You don’t get news like this very often: The Dallas Museum of Art is giving back a looted mosaic that it has held for the last 13 years. The mosaic, showing the mythic poet Orpheus taming wild animals by playing his lyre, was stolen in the ‘50s from the floor of an A.D. 104 Roman building near Edessa, now modern Turkey.
Maxwell Anderson, Dallas Museum’s new director, uncovered the theft from a Turkish website that pictures stolen objects. He also discovered other objects in the museum collection said to be gotten from a dealer now under investigation in Italy for dealing in stolen antiquities.
Of course, art plunder is committed by many people, in many places, in many times. And while it frequently ends up in museums, not all of it is returned. An exception is the heist of the Mona Lisa, which was taken from the Louvre in 1911 and returned in 1913 – by the thief himself.
Still, art robberies persist. Consider these paintings swiped in the current century:
This year, a Barbara Hepworth sculpture was stolen http://rootshed.com/article/stealing-from-art-history from London’s Dulwich Park.
Two years ago: paintings by Picasso and Matisse were stolen from Paris Museum of Modern Art.
Four years ago: paintings by Cezanne, Degas, van Gogh and Monet were stolen from a private museum in Zurich.
Five years ago: a painting by Pablo Picasso was stolen from the Sao Paulo Museum of Art in Brazil,
Six years ago, paintings by Matisse, Picasso, Monet and Salvador Dali were stolen from the Museu Chacara do Ceu, Rio de Janeiro.
8 years ago, two paintings by Edvard Munch were stolen from the Munch Museum in Oslo,
10 years ago, two Van Gogh paintings taken from Vincent Van Gogh Museum in Amsterdam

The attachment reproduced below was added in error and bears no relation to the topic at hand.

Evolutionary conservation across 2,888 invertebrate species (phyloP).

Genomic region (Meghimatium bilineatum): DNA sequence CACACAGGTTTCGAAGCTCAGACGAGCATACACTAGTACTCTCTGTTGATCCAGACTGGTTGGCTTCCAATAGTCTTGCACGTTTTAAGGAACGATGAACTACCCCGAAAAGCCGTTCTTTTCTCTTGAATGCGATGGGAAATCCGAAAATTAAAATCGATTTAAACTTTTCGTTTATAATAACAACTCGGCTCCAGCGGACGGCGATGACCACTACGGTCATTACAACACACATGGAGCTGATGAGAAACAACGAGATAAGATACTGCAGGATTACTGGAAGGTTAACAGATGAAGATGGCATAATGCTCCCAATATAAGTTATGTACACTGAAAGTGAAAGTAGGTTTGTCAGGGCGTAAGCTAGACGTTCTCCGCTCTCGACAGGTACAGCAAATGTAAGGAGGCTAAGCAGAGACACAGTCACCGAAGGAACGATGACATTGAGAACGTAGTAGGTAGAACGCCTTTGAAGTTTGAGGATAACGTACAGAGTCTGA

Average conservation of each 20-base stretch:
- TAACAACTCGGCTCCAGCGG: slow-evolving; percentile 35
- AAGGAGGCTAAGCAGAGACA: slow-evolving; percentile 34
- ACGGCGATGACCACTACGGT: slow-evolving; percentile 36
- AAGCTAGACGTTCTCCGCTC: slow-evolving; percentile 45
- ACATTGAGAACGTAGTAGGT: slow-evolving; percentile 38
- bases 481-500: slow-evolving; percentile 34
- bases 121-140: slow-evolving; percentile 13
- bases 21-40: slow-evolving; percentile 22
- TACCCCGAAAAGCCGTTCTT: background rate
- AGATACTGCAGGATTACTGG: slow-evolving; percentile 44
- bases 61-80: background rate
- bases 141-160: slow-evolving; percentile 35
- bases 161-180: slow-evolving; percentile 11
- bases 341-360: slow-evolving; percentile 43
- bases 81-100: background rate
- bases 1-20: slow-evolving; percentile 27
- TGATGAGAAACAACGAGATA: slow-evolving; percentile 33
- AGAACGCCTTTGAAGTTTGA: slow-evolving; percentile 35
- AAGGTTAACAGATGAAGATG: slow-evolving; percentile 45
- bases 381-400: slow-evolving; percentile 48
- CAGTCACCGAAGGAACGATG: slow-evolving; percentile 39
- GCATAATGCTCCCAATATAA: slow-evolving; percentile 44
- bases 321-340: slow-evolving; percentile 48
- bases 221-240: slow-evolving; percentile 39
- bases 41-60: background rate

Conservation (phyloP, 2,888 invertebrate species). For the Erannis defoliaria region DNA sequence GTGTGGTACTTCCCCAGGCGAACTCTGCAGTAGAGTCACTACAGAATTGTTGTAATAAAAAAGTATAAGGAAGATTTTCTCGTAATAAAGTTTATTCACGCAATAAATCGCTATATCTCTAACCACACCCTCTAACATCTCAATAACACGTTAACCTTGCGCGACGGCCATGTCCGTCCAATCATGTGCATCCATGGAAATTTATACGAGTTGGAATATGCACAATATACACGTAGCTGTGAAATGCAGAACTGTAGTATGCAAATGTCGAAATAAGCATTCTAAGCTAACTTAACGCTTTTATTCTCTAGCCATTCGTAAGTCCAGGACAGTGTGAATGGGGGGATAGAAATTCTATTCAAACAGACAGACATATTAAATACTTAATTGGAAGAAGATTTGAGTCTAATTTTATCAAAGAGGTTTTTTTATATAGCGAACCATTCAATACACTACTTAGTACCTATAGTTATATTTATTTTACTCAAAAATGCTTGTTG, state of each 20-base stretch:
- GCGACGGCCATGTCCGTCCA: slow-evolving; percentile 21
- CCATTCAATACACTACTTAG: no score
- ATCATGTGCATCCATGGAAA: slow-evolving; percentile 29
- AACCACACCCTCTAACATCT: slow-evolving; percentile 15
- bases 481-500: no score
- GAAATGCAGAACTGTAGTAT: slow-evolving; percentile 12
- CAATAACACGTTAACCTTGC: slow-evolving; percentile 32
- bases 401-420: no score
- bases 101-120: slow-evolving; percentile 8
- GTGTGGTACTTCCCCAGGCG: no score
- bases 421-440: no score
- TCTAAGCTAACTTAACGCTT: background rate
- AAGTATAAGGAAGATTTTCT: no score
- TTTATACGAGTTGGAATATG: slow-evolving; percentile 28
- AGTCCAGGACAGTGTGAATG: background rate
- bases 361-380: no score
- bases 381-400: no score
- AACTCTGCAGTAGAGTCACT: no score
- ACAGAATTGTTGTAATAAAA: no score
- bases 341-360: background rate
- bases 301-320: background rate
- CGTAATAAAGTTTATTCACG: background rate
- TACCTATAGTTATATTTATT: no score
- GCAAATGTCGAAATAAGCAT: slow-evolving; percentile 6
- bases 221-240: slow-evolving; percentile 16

12 years ago, a self-portrait by Rembrandt and two Renoir paintings from Stockholm’s National Museum
But as if by some weird reciprocity, stolen art also has a way of ending up in museums, including state treasure houses the world over. Our own National Gallery of Art keeps work that the Nazis robbed from French Jews.
In World War II, the Red Army Trophy Brigade enriched Russia’s State Hermitage Museum with art treasures belonging to private German collectors. The stolen art included impressionist works by Degas, Van Gogh, Cezanne, Monet and Renoir.
Then there was Hapsburg Emperor Charles V, who sacked Rome in 1527 and stashed the loot in the Austrian national museum. Gustavus Adolphus, and later his daughter, Queen Christina, built the Swedish national collection with art pinched during the religious wars.
Perhaps the most famous example of stolen art held by a museum is the Louvre. Napoleon’s trampling armies walked off with art from seemingly everywhere: Egypt, Greece, Italy, Spain, Germany, Austria, and the Netherlands.
Art seems to change hands almost as often as political power does. It’s been said that if every museum were to return art treasures to their original owners, the walls of treasure houses worldwide would empty.
All the more reason to give a shout-out to the Dallas Museum.